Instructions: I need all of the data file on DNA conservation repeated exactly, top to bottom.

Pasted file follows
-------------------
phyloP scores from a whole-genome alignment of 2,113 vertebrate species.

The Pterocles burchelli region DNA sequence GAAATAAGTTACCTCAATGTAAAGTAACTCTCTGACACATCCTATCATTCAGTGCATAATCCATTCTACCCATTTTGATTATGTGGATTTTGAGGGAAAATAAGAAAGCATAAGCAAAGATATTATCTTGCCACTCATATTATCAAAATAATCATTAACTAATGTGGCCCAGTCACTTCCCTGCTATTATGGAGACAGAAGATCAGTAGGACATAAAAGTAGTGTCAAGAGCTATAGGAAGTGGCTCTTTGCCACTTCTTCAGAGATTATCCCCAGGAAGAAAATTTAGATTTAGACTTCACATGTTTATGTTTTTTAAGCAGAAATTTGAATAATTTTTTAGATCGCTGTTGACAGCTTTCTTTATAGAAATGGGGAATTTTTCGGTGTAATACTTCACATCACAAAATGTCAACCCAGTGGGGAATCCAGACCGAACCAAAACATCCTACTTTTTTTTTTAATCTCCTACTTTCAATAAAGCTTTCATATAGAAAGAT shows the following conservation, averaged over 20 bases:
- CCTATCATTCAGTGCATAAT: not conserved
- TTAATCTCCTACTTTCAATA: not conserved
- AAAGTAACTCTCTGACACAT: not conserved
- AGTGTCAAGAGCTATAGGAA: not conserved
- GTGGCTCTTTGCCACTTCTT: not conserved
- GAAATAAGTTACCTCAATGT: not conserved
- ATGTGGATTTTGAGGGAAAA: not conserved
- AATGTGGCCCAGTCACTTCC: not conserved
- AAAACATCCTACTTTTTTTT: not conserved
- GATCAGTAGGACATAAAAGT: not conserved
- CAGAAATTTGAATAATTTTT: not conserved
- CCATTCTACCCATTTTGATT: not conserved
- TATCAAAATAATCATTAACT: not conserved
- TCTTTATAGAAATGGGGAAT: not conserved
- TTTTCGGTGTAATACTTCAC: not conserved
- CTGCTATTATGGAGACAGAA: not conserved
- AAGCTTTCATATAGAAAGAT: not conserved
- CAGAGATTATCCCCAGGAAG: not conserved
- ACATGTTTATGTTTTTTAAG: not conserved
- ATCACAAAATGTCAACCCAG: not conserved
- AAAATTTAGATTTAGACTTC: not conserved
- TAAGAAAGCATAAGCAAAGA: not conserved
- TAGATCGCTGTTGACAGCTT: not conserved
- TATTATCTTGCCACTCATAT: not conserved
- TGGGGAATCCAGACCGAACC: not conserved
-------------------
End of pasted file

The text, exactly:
phyloP scores from a whole-genome alignment of 2,113 vertebrate species.

The Pterocles burchelli region DNA sequence GAAATAAGTTACCTCAATGTAAAGTAACTCTCTGACACATCCTATCATTCAGTGCATAATCCATTCTACCCATTTTGATTATGTGGATTTTGAGGGAAAATAAGAAAGCATAAGCAAAGATATTATCTTGCCACTCATATTATCAAAATAATCATTAACTAATGTGGCCCAGTCACTTCCCTGCTATTATGGAGACAGAAGATCAGTAGGACATAAAAGTAGTGTCAAGAGCTATAGGAAGTGGCTCTTTGCCACTTCTTCAGAGATTATCCCCAGGAAGAAAATTTAGATTTAGACTTCACATGTTTATGTTTTTTAAGCAGAAATTTGAATAATTTTTTAGATCGCTGTTGACAGCTTTCTTTATAGAAATGGGGAATTTTTCGGTGTAATACTTCACATCACAAAATGTCAACCCAGTGGGGAATCCAGACCGAACCAAAACATCCTACTTTTTTTTTTAATCTCCTACTTTCAATAAAGCTTTCATATAGAAAGAT shows the following conservation, averaged over 20 bases:
- CCTATCATTCAGTGCATAAT: not conserved
- TTAATCTCCTACTTTCAATA: not conserved
- AAAGTAACTCTCTGACACAT: not conserved
- AGTGTCAAGAGCTATAGGAA: not conserved
- GTGGCTCTTTGCCACTTCTT: not conserved
- GAAATAAGTTACCTCAATGT: not conserved
- ATGTGGATTTTGAGGGAAAA: not conserved
- AATGTGGCCCAGTCACTTCC: not conserved
- AAAACATCCTACTTTTTTTT: not conserved
- GATCAGTAGGACATAAAAGT: not conserved
- CAGAAATTTGAATAATTTTT: not conserved
- CCATTCTACCCATTTTGATT: not conserved
- TATCAAAATAATCATTAACT: not conserved
- TCTTTATAGAAATGGGGAAT: not conserved
- TTTTCGGTGTAATACTTCAC: not conserved
- CTGCTATTATGGAGACAGAA: not conserved
- AAGCTTTCATATAGAAAGAT: not conserved
- CAGAGATTATCCCCAGGAAG: not conserved
- ACATGTTTATGTTTTTTAAG: not conserved
- ATCACAAAATGTCAACCCAG: not conserved
- AAAATTTAGATTTAGACTTC: not conserved
- TAAGAAAGCATAAGCAAAGA: not conserved
- TAGATCGCTGTTGACAGCTT: not conserved
- TATTATCTTGCCACTCATAT: not conserved
- TGGGGAATCCAGACCGAACC: not conserved